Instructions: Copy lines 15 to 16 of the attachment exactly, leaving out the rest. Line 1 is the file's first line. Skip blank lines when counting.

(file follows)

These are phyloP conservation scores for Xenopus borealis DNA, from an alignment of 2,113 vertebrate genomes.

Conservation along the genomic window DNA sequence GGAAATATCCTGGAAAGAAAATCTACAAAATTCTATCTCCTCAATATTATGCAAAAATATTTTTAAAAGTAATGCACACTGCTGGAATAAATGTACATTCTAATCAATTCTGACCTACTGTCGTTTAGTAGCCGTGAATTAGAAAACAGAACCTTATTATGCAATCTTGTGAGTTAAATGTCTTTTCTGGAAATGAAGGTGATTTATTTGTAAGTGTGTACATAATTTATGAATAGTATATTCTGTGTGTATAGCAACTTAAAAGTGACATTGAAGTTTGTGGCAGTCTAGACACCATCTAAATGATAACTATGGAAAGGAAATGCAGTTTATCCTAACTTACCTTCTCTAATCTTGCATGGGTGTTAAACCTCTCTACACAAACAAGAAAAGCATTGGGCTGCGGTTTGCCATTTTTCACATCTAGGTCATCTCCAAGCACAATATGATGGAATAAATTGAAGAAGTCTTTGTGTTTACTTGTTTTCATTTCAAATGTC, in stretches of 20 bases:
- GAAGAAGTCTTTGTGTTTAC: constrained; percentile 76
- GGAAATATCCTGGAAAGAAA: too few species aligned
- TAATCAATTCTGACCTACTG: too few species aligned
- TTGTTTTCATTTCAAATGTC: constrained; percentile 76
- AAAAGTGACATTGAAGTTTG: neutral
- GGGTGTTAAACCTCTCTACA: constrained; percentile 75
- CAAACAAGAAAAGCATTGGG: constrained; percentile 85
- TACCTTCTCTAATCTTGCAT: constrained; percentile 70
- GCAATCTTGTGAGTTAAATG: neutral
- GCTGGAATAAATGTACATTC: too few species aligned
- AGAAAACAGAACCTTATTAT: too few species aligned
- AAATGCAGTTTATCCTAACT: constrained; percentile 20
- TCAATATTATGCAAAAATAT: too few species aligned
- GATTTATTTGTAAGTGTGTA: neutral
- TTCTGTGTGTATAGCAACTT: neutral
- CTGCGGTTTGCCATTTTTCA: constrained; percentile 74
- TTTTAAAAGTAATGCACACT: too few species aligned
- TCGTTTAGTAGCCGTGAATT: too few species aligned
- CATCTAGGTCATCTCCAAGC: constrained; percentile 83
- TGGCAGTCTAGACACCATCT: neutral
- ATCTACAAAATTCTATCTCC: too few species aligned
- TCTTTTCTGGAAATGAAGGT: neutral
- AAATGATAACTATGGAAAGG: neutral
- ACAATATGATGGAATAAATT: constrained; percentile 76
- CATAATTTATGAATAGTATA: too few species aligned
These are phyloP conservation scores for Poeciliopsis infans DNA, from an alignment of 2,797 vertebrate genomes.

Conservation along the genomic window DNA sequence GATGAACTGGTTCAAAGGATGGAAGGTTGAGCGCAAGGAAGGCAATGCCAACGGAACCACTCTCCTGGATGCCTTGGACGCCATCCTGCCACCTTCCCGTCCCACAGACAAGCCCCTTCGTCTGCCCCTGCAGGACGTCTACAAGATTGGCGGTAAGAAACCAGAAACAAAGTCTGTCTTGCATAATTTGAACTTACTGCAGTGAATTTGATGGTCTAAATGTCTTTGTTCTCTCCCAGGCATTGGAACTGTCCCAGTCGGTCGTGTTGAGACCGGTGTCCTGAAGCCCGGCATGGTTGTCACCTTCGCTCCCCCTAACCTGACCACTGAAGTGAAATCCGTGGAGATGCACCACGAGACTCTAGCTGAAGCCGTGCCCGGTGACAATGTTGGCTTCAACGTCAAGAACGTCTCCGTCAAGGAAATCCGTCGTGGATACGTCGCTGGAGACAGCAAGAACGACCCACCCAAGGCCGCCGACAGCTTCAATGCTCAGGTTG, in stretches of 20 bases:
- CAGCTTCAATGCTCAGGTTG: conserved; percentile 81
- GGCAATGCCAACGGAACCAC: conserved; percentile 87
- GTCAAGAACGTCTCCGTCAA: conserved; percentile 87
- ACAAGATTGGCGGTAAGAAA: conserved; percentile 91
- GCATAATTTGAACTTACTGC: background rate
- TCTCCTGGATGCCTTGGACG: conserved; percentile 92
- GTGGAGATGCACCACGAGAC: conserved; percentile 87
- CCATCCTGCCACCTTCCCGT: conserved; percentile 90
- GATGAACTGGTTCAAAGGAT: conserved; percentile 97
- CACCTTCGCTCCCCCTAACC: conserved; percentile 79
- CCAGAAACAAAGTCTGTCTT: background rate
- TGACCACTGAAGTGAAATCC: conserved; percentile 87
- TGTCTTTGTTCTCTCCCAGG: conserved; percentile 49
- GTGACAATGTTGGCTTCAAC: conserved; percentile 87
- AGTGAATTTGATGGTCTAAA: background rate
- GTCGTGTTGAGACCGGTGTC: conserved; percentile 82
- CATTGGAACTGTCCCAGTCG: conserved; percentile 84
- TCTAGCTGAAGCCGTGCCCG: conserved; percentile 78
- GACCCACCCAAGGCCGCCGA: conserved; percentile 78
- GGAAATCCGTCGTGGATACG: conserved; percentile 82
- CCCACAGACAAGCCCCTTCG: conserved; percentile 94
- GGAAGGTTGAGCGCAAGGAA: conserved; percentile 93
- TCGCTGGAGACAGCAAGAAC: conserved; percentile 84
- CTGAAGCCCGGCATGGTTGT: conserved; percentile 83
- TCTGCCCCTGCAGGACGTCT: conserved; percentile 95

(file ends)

- TCAATATTATGCAAAAATAT: too few species aligned
- GATTTATTTGTAAGTGTGTA: neutral